As summer draws on, I find myself relaxing into a slower pace, quitting work earlier and waking up later, all perks of my free-lance existence. Mid-afternoons find me lying on my deck with a beverage in hand, as I watch sailboats afar and hummingbirds nearby. Which brings me to today’s subject: I will share with you a couple of my favorite concoctions, and I hope they delight you too.
Iced Moroccan Mint Tea
One of my fondest recollections of Morocco is their fabulous mint tea. I tried many times to reproduce it – in vain, until I recently fell upon a combination that satisfied me.
Jane Terjung, a contributor on this site, gave me some of her mint to plant at my house. Mint, by the way, grows like a weed in most places. I particularly loved hers because of its sweetness, which I found much more pleasing than the harsher spearmint I had.
Once her plant had taken hold, I collected about thirty leaves, rinsed them in cool water, bruised them gently between my hands, and dropped them to the bottom of a jug, which I filled with a cup or two of freshly boiled water. I mixed it well and let it rest, covered, for about ten minutes.
I then prepared a cup of green tea (I used a Matcha variety), which I only allowed to infuse for a minute or two. I wanted the flavor without any bitterness. I sweetened it to satisfaction (white sugar, usually) and mixed it with the mint concoction. I then poured the whole thing, mint leaves and all, into a fresh, clear glass jug filled with ice cubes, and added some ice water to top it off. A long cocktail spoon reached far enough into the jug to blend it all together, I procured a long straw to sip with, and there I had it. Not the “official” version of Moroccan Mint Tea, which you will find some information about on Wikipedia, but one that made me very happy and transported me back to leisurely times in Morocco.
Mint Julep . . . Virgin or Not
A Southern-born friend of mine used to say, at the least rise of temperature and in an accent straight from the grandest Louisiana plantations: ”Aah declahre, it is unseasonably wahm. Mint joolep, anyone?”
This phrase remained etched in my mind, but I never had a mint julep until recently. My experiment with Moroccan mint tea encouraged me to give it a shot, so to speak. Not one of the many cookbooks I own even listed mint julep, so I resorted to my old friend, the web.
The first video I fell upon satisfied me enough to recommend it. New Orleans’ Chris McMillan is full of interesting tidbits about the history of this drink. We discover that the name “julep” takes root in ancient Persia, where the word “golab” described rose water. From there it became the flavored syrup, or julep, that we now use to make this drink.
Most people associate mint julep with the Kentucky Derby, but that version is alas manufactured “en masse” from a premixed solution, which does no justice to the true mint julep.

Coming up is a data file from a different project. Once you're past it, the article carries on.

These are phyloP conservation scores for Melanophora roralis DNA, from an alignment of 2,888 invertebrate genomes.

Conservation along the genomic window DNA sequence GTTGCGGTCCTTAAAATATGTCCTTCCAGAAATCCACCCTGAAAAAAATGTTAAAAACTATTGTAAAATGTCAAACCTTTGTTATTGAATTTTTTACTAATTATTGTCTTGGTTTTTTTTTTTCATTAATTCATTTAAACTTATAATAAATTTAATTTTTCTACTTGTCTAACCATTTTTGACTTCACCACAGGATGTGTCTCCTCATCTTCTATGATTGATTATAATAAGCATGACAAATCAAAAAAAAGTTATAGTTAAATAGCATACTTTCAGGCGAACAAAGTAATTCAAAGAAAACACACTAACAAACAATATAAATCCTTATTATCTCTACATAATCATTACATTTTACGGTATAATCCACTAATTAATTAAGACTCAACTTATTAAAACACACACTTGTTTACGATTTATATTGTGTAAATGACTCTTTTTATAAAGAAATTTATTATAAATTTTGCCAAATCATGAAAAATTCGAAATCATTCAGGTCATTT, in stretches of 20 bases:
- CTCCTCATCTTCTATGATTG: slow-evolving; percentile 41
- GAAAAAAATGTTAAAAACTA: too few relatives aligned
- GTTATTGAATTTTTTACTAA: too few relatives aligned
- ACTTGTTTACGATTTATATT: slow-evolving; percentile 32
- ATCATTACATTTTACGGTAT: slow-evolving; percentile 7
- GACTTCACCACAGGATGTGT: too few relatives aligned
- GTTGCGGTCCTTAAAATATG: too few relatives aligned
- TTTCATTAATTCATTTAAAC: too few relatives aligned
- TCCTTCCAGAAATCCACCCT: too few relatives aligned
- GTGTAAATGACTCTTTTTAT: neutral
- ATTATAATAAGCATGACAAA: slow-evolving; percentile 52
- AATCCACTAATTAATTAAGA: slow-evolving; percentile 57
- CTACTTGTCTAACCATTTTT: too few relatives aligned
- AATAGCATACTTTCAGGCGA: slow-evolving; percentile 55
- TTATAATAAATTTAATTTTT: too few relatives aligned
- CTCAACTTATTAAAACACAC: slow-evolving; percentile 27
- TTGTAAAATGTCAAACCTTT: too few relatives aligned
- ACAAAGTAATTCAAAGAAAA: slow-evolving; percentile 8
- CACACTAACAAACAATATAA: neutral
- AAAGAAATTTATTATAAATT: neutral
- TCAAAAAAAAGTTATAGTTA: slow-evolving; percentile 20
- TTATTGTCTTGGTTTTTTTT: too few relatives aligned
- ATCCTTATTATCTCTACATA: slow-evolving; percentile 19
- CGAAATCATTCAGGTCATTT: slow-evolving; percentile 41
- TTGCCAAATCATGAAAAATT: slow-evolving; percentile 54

This is how my version turned out. I collected, again, a whole bunch of leaves from Jane’s vigorous plant, rinsed them, bruised them slightly, and dropped most of them at the bottom of a chilled cocktail shaker. I poured an ounce or two of Bourbon over them (Maker’s Mark is a favorite, but I imagine Jim Beam would be just fine) and let them get acquainted for a while. In the meantime, I prepared a syrup on the stove, with a cup of water and a cup of sugar; at the last minute, I added the rest of the bruised mint leaves to flavor the syrup. I then filled the shaker with ice cubes (on top of the Bourbon and mint leaves), and poured the warm syrup over them. I affixed the top, shook five or six times, took the top off, and poured through the shaker’s strain filter into a tall, frozen glass – et voilà! Stick a sprig of mint or two in it and imagine yourself on that plantation porch. Aaaaaaahhhh…..
Now for the Virgin Version: simply replace the Bourbon with Ginger Ale. It is stunningly delicious in its own right. Just add the Ginger Ale last, as you don’t want the hot syrup to kill the bubbles… To substitute for the Bourbon/Mint interaction, just pour an ounce of hot water on the mint leaves instead of the Bourbon, then proceed with the recipe.
Many of you are no doubt shaking your heads and thinking: ”Uh huh, Missy, that is NOT how it’s done”. I am happy to send you once more to Wikipedia, which will tell you that there are as many ways to make mint juleps as there are bartenders/mixologists.
This article has been updated from the original 2009 publication on T Ching.
More “minty” articles on T Ching that you might enjoy.
Tea and Travel: My First Experience with Mint Tea in Morocco. by Morgan Certner | Jan 10, 2017